Neither Huckabee nor "Passion" got any respect from the mainstream establishment. And, at first, neither received a hell of a lot of funding. Because of that, those running the marketing campaigns of both entities were forced to do an end-run around traditional approaches, skipping the high-priced ads in big markets and taking their case straight to "the people." The people, in this case, are a very specific subset of America -- evangelical Christians.
Many critics -- both film critics and others -- bashed "Passion" and its creator. Mel Gibson was some crazy ultra-orthodox Catholic, they said. His old man's anti-Semitic. The movie, they added, was anti-Semitic (conveniently overlooking the fact that the Gospels -- the source material -- were, you know, kind of anti-Semitic). Further, the movie was in Aramaic. And no one's going to line up to watch slightly wooden actors go on in Aramaic. Also, it was a gore fest and it focuses on the suffering of Christ rather than his uplifting message. And on and on and on.
Many critics -- both Republican and otherwise -- bashed Huckabee. Any in-depth look into his actual positions turns up a confusing mix of naiveté and compassionate conservatism that pretty much does away with the conservatism part (if we're taking conservatism to mean fiscal conservatism and not an ardent faith). And an aw-shucks governor of a rural Southern state would also be dead meat once he was subjected to the Democrats (who would conveniently overlook the fact that Bill Clinton was the governor of the same state). He's a lightweight who can't win outside of the South, they say. He talks funny. He was a fat man who now happens to look like Gomer Pyle. And on and on and on.
But many "Passion" viewers weren't all that interested in Mel Gibson's background. After all, evangelicals don't necessarily like Catholics. But Gibson -- who when sober comes across as an immensely charming and likeable guy -- took his case to them and just showed them the product. He said, in essence, "I respect you enough to talk directly to you. And unlike these other Hollywood types, I'm trying to make a product specifically for you that will honor what you believe in. I just ask that you give me a chance."
And most Huckabee voters don't seem to be looking deeply into Huckabee's positions. All they know is that they've been faced with slim pickings in this cycle. And Huckabee -- who comes across as a straight-forward, regular, nice guy -- has taken his case directly to them, saying "Unlike these other Washington types, I'm not going to sell out the reason you vote Republican. I'm not a rich CEO like Romney. I'm not up to my neck in lobbyists and Democratic ties like McCain. I'm trying to do something for you, the religious, hard-working man or woman, and I just ask that you give me a chance." And especially if you ignored Huckabee's previous record and some of his positions, his performance in the debates has been stellar. Unlike McCain and Romney, he comes off as likeable and humble. Unlike Ron Paul, he comes off as sane. In the debate in California, he was just forceful enough, reminding the moderators -- politely -- that it wasn't a two-man race.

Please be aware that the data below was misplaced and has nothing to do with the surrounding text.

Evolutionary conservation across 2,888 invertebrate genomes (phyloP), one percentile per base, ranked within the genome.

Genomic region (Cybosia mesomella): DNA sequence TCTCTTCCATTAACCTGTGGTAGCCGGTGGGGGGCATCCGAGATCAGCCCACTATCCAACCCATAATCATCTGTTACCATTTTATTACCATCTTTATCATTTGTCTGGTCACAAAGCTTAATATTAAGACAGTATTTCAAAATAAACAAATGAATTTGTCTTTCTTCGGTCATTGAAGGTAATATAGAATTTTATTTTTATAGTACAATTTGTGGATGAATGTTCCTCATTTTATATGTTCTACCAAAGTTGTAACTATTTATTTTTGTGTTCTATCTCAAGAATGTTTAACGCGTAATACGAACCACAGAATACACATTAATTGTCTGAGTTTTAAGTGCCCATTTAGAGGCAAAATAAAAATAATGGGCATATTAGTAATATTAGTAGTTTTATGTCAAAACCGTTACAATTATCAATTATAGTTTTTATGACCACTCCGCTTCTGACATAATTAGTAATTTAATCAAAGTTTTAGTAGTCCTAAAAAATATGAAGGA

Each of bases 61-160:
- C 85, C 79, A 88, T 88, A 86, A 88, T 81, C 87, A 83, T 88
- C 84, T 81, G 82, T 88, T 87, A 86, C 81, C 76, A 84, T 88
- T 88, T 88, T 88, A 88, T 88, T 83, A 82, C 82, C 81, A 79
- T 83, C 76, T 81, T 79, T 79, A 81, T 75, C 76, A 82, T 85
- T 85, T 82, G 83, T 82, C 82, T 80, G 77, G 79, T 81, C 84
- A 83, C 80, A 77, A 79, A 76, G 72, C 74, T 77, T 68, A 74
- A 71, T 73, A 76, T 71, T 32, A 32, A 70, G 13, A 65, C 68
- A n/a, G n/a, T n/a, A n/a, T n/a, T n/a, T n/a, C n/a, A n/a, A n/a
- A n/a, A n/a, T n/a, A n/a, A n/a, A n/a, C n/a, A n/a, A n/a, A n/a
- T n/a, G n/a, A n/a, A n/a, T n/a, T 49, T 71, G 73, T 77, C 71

"Passion" went on to rake in over $370 million in the U.S. alone and even garnered a few Oscar nods. Mike Huckabee last night turned the Republican primary into a three-man race -- or perhaps a two-man race that doesn't include Mitt Romney.
But I still find it highly unlikely that Huckabee's going to win the nomination. His success with evangelicals and Southern voters doesn't carry over. We've received plenty of pitches about what Mike Huckabee's campaign teaches us about the power of word-of-mouth over traditional advertising. The only thing it teaches us is that evangelicals can be reached this way. After all, without the help of excited evangelicals, Mel Gibson's "Apocalypto" pulled in only $51 million in U.S. box office (which wasn't awful considering his antics earlier that year).
The fact of the matter is there isn't another voting group (or consumer group) as uniquely unified as the evangelicals in the U.S. Fiscal conservatives, for example, have been swearing up and down that McCain will not be the candidate. They've also had the help of talk-radio heavy hitters, including Rush Limbaugh, who has come out against both McCain and Huckabee. Now look at last night's results. There may be an analogy on the Democratic side with Hispanic voters, but I'm unconvinced. They're often treated as a bloc -- until you factor in generational divides (recent immigrants vs. third-generation), cultural differences (Southwestern Mexicans vs. Northeastern Dominicans and Puerto Ricans vs. Florida's Cubans) and religious preferences (Catholic vs. Pentecostal). Heck, Obama's obvious pandering on the illegal immigrant issue in last week's debate certainly didn't help him.
This is not to say that Huckabee won't cast a long shadow on the party. "Passion of the Christ," remember, made a mark on Hollywood, convincing it that Christian fare could make them a buck or two. And Huckabee just might find himself either on the ticket as VP (an outcome I doubt) or a power-broker at the convention.
Still, in the overall scheme of things, big-spending Romney currently has more delegates than Huckabee. Granted, Romney's ROI isn't so great and he doesn't seem to have a shot either. (This all changes if one of them drops out.
Keep in mind, too, that for all his talk of change, Barack Obama is outspending everyone else on traditional advertising, including Mitt Romney. Perhaps next time I'll write about Obama a the "Transformers" of candidates -- a big-budget production that's fun to watch and could win the box-office wars but ultimately makes no sense! (So what does this make Hillary Clinton? I don't know -- some sort of high-fiber "important" film that should sweep the Academy Awards.)